Originally adopted in June 2018 and lowered in August 2019, California’s Office of Environmental Health Hazard Assessment recommended interim Notification Levels for PFOA (based on liver toxicity, as well as cancer risks), and for PFOS (based on immunotoxicity). After independent review of the available information on the risks, the California State Water Resources Control Board Division of Drinking Water (DDW) established Notification Levels for PFOS, PFOA, and PFBS (6.5 parts per trillion [ppt] for PFOS, 5.1 ppt for PFOA, and 500 ppt for PFBS), as well as Response Levels of 10 ppt for PFOA, 40 ppt for PFOS, and 5,000 ppt for PFBS. DDW discourages the serving of water above the Response Levels. A nanogram is also known as a “part-per-trillion,” and one nanogram per liter is the equivalent of four grains of sugar dissolved in an Olympic-sized swimming pool.

 

What are Notification and Response Levels?

Notification and Response Levels are precautionary health-based advisory levels established by the California DDW while further research and analysis are conducted by the state to determine the necessity of setting an enforceable drinking water maximum contaminant level (MCL). Notification Levels are based on the most sensitive known health endpoints for these compounds: lifetime cancer risk, liver toxicity, and immunotoxicity. Both the California DDW and the federal EPA have indicated their intent to publish an enforceable drinking water MCL; however, proposed MCLs for PFAS compounds are not expected until 2023. Until that process is complete, DDW has established Response Levels above which DDW discourages public water agencies from serving the water to customers and imposes strict public notice requirements. For more information, visit the California DDW website.

 

IRWD and DDW Statewide PFAS Testing

In June 2018, the State Water Resources Control Board Division of Drinking Water adopted Notification and Response Levels for PFOA and PFOS. These are health-based nonregulatory thresholds. IRWD proactively tested for the presence of PFOA and PFOS in August 2018. IRWD’s Well OPA-1, located near the Santiago Creek Recharge Basin, had detectable results above the Notification Levels but below the Response Level for PFOA and PFOS. IRWD voluntarily stopped serving the water from OPA-1 in September 2018 and this well has remained out of service since then.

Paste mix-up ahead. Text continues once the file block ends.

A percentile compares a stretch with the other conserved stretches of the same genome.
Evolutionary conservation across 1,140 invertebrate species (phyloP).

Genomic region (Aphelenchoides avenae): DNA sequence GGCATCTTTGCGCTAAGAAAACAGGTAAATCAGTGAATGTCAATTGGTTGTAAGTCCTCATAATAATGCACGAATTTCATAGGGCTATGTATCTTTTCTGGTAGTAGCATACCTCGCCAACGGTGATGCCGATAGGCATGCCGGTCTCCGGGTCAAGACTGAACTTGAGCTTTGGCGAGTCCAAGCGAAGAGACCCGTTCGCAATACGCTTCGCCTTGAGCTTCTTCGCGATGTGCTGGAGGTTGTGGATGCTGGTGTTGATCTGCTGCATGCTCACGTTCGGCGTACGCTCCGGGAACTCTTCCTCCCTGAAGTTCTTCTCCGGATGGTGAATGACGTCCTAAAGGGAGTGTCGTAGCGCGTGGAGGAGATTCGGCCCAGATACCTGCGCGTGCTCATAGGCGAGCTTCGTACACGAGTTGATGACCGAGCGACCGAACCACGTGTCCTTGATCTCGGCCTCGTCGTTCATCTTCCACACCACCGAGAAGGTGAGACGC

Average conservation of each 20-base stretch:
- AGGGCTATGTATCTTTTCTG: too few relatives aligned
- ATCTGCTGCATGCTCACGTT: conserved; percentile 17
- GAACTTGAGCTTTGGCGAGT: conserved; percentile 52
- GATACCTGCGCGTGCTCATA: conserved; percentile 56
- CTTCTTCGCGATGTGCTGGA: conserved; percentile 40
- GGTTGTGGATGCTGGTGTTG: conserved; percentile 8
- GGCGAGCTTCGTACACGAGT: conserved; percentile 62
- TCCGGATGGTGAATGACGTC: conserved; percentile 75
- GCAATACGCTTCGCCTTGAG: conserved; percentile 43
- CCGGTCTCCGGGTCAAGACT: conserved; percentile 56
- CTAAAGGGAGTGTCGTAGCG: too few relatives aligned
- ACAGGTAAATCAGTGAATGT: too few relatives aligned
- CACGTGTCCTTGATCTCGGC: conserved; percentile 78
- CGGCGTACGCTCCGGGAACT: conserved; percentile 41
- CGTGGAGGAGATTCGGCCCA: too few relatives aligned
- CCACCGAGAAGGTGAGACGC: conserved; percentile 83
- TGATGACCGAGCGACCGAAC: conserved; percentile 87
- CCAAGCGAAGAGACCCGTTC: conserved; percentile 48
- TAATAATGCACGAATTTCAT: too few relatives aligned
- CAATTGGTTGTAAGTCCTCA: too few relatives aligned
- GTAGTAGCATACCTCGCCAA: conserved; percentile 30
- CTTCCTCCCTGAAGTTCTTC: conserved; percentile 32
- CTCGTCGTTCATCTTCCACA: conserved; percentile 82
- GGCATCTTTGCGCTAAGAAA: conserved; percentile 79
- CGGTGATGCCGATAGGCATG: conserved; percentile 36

In response to a statewide investigation of PFOA and PFOS by the Division of Drinking Water initiated in March 2019, IRWD retested its OPA-1 well twice. The monitoring results confirmed that OPA-1 remains over the Notification Levels for PFOA (15.4 and 16.3 ppt) and PFOS (23.8 and 26.2 ppt) and above the Response Level for PFOA. IRWD, in collaboration with Orange County Water District, has designed a groundwater treatment system to remove PFAS from the well water. Construction of the groundwater treatment system was awarded in 2022, and the well will be brought back online after construction of the treatment system.

 

What is IRWD doing to protect our drinking water from PFAS?

We are working with other water utilities and the Orange County Water District to better understand impacts in the groundwater basin and treatment technologies. We will stay abreast of regulatory developments to ensure ongoing compliance with all drinking water standards and requirements. Most importantly IRWD will continue to monitor water quality to assure that our drinking water remains safe. PFAS have been detected in water throughout the United States. To learn more about PFAS from the United States Environmental Protection Agency and the California State Water Resources Control Board, please see epa.gov/pfas and waterboards.ca.gov/pfas/.

 

Updated: May 18, 2022